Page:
Matt A. Bar­reto, one of the founders of Latino De­ci­sions, said the ev­i­dence for Mr. Trump’s poor show­ing isn’t just his polling. He pointed to a se­ries of heav­ily His­panic coun­ties and vot­ing precincts that went over­whelm­ingly for Mrs. Clin­ton in the elec­tion, and said it’s doubt­ful those kinds of places were ac­counted for in the exit polling, which could have skewed the exit poll re­sults.

If Latino De­ci­sions’ numbers are cor­rect, it means Mr. Trump man­aged to win while get­ting less than half of the 40 per­cent tar­get an­a­lysts had said was the floor for His­panic sup­port.

Those on each side of the de­bate crit­i­cize the method­ol­ogy of the other, and more com­plete re­port­ing will come over the next few months with precinct-level turnout data and Cen­sus Bureau statis­tics.

Frank Sharry, ex­ec­u­tive direc­tor of Amer­ica’s Voice, a lead­ing ad­vo­cacy that has part­nered with Latino De­ci­sions, warned Repub­li­cans not to bank on a re­peat, say­ing Mr. Trump is the ex­cep­tion.

“Trump was a unique can­di­date, Clin­ton did not bring out Democrats the way Obama had, and he threaded the nee­dle,” Mr. Sharry said. “If one as­sumes that Trump runs for re-elec­tion in 2020, I think he’s go­ing to have a very dif­fi­cult time re­peat­ing the mir­a­cle. And it was a mir­a­cle.”

Whit Ayres, a Repub­li­can poll­ster, reached a sim­i­lar con­clu­sion, say­ing the de­mo­graph­ics still look grim for Repub­li­cans if they can’t do bet­ter among His­pan­ics. He pointed to Florida, where Sen. Marco Ru­bio, a Repub­li­can, cruised to re-elec­tion by 8 per­cent­age points, while Mr. Trump won the state by 1 point.

Mr. Ayres, writ­ing for U.S. News & World Re­port, said Mr. Trump should take ad­van­tage of a “Nixon goes to China” op­por­tu­nity by re­vers­ing him­self and le­gal­iz­ing il­le­gal im­mi­grants.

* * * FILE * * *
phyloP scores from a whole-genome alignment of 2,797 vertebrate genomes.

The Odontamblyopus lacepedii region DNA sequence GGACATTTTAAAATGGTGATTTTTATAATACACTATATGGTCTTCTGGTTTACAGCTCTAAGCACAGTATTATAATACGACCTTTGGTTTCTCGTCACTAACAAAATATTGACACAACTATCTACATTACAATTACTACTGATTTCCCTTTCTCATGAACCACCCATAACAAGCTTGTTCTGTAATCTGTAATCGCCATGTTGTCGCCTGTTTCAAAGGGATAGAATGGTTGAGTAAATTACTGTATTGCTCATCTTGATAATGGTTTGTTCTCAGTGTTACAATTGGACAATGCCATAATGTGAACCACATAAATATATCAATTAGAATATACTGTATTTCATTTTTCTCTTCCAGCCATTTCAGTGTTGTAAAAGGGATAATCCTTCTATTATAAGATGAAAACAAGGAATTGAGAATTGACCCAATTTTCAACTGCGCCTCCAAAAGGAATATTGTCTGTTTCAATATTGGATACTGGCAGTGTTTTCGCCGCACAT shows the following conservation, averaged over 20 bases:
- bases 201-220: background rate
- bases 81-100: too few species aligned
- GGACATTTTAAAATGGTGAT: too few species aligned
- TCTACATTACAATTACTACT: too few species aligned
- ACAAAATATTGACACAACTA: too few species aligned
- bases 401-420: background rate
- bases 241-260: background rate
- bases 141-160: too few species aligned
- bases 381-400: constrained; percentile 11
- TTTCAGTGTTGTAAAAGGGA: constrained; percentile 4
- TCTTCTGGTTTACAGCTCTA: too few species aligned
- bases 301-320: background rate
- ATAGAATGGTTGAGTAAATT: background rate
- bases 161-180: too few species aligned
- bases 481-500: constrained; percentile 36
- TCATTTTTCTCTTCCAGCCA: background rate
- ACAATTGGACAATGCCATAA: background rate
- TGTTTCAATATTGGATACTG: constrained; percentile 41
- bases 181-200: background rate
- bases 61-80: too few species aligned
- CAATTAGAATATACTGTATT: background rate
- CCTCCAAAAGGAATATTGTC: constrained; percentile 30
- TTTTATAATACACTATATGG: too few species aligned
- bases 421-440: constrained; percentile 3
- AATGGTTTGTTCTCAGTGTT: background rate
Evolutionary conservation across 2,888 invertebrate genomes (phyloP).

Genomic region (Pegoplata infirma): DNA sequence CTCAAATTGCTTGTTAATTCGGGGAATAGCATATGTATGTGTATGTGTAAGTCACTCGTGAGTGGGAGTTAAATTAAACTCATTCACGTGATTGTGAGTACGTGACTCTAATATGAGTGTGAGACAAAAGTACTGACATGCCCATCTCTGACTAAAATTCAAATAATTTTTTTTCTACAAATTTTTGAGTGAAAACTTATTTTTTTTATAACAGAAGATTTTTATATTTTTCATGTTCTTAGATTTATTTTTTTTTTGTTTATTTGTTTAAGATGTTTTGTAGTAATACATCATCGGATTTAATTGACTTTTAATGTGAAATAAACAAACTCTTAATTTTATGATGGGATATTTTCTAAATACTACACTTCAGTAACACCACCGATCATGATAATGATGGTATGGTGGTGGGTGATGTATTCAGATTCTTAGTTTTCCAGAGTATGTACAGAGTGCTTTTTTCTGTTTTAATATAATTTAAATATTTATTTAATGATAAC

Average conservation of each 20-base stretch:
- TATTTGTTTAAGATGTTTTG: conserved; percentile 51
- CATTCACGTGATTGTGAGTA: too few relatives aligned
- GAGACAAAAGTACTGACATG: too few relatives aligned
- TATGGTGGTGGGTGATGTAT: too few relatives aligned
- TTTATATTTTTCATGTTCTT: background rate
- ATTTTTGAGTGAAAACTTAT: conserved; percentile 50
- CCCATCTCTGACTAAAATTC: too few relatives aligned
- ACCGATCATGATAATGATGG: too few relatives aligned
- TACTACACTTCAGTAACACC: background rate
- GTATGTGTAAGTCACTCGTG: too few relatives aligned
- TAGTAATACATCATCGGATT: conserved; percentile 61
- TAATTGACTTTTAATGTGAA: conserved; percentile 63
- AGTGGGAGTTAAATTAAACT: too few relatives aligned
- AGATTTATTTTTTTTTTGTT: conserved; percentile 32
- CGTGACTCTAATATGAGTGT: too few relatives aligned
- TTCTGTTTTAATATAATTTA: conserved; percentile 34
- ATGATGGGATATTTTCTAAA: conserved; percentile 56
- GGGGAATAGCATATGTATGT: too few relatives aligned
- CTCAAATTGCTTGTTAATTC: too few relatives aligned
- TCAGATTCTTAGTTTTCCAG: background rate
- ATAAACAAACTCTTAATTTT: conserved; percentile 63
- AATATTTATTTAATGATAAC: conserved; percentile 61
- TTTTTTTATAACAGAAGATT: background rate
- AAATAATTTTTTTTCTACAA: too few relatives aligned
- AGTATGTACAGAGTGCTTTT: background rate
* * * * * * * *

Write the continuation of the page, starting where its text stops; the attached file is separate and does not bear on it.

“Do­ing so would cre­ate an op­por­tu­nity for fu­ture Repub­li­can pres­i­den­tial nom­i­nees to achieve Ge­orge W. Bush-like sup­port among His­pan­ics, the largest swing voter group in the New Amer­ica,” the poll­ster con­cluded.

Mr. Sharry said that if Democrats had held their own in the Mid­west and Rust Belt, the story of the elec­tion would have been how Lati­nos pow­ered Mrs. Clin­ton to vic­tory by help­ing her keep Colorado, Ne­vada and Vir­ginia blue.

“The talk of the Latino surge was real. Lati­nos did turn out in record numbers,” he said, pre­dict­ing that, if trends, con­tinue, His­pan­ics will make Ari­zona and Texas — two long­time GOP strongholds — com­pet­i­tive in fu­ture elec­tions.

Mr. Ca­marota, how­ever, said if the exit polls are right, this year’s elec­tion sug­gests Repub­li­cans can win nearly 30 per­cent of Latino sup­port while tak­ing a strict stance on il­le­gal im­mi­gra­tion, punc­tur­ing the con­ven­tional wis­dom that His­pan­ics are largely sin­gle-is­sue vot­ers.


De­spite win­ning only a third of His­pan­ics, Don­ald Trump still emerged vic­to­ri­ous, how­ever, his chances may dim for a re­peat in 2020 as Latino vot­ers in­crease in GOP strong­hold bor­der states like Texas and Ari­zona.